How do you deal with growing environmental challenges?
It's one of the biggest questions facing EHS professionals.
Many companies are embracing ISO 14001 to reduce waste, gain a competitive edge, and woo customers and investors.
It's a big change from "Band-Aid" environmental management, where companies just met legal standards — say, shutting down facilities in response to new emissions regulations.
In contrast, the new standard encourages companies to systematically manage environmental responsibilities to promote sustainable growth.
Below, we'll look at how ISO 14001 affects your sustainability efforts:
Why is the new ISO 14001:2015 standard so important?
The new ISO 14001:2015 revision turns environmental management from a "checkbox" to a core business component like finance, marketing, or HR.
These changes reflect a shift in sustainability thinking. Businesses are waking up to the importance of "holistic" environmental management.
Says Acting ISO Secretary General Kevin McKinley, “ We see a lot of difficult discussions on climate change, we see a lot of challenges for organizations to meet expectations of policy makers related to water utilization, related to energy usage. These are big challenges — challenges that are reflected as well in the views of their stakeholders, of shareholders.”
In response, ISO 14001 lays out a framework for an environmental management system (EMS).
An environmental management system helps organizations identify, track, and control their environmental issues. Everything from air pollution, to waste management, to climate change mitigation, to resource efficiency is considered in the organization's strategic planning process.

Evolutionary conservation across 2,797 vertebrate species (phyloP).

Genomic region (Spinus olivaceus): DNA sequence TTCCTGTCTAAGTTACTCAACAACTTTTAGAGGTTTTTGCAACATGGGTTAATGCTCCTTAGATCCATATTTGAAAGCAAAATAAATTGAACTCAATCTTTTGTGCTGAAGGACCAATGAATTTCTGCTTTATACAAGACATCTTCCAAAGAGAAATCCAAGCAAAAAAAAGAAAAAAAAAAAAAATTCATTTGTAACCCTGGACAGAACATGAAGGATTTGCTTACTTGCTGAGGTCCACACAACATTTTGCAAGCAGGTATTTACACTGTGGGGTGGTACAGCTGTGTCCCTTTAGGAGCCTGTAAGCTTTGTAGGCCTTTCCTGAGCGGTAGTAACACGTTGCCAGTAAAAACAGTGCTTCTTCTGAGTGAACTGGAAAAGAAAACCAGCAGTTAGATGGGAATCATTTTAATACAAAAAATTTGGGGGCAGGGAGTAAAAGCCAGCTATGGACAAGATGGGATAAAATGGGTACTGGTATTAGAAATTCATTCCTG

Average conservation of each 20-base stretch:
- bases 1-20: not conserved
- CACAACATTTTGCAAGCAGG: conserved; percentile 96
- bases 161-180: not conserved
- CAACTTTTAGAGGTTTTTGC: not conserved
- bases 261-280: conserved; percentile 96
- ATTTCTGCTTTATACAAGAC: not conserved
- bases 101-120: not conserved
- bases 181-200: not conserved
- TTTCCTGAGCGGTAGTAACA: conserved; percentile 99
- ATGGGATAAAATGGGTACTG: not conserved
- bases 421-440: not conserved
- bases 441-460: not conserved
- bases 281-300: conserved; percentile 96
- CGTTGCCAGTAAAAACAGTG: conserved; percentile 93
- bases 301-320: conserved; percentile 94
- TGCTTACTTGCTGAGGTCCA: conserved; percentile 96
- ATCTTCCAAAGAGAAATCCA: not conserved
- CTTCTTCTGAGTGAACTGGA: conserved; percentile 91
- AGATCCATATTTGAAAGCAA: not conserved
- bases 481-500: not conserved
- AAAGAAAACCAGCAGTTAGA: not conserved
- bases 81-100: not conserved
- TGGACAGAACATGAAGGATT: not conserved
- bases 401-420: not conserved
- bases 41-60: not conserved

How does ISO 14001 change corporate sustainability?
Naturally, this approach requires a top-down commitment. As part of the 2015 revision, ISO 14001 underlines the importance of leadership involvement.
Says John Fillo of Trinity Consultants, “We don’t have the vernacular of an ‘environmental management representative’ anymore. [It’s] not just one person wearing the hat of the management system guru, but rather leadership across the organization to improve the management system.”
The new ISO 14001 also emphasizes the need for continual improvement. Instead of just looking good on paper, companies will take a proactive approach to sustainability. By implementing the ISO 14001 standard, you'll be able to document your methods and show measurable improvement.
Finally, the new standard encourages greater involvement and communication with stakeholders. That translates to more trust and a better corporate reputation.
Similarly, expect companies who use ISO 14001 to nudge suppliers to do the same. It's the snowball effect: consumers push companies to care about CSR, and companies turn to their supply chain to be more sustainable.
The new standard is exciting news for environmental compliance directors: ISO 14001 doesn't just promote sustainability within a single business, it’s driving a global shift in attitudes.
But, says Perillon customer Michael Tucker of National Grid, “Fulfillment of compliance obligations does not simply happen. Even the best process must be properly managed.”
Feel free to check out our guide to ISO 14001 environmental management to learn more.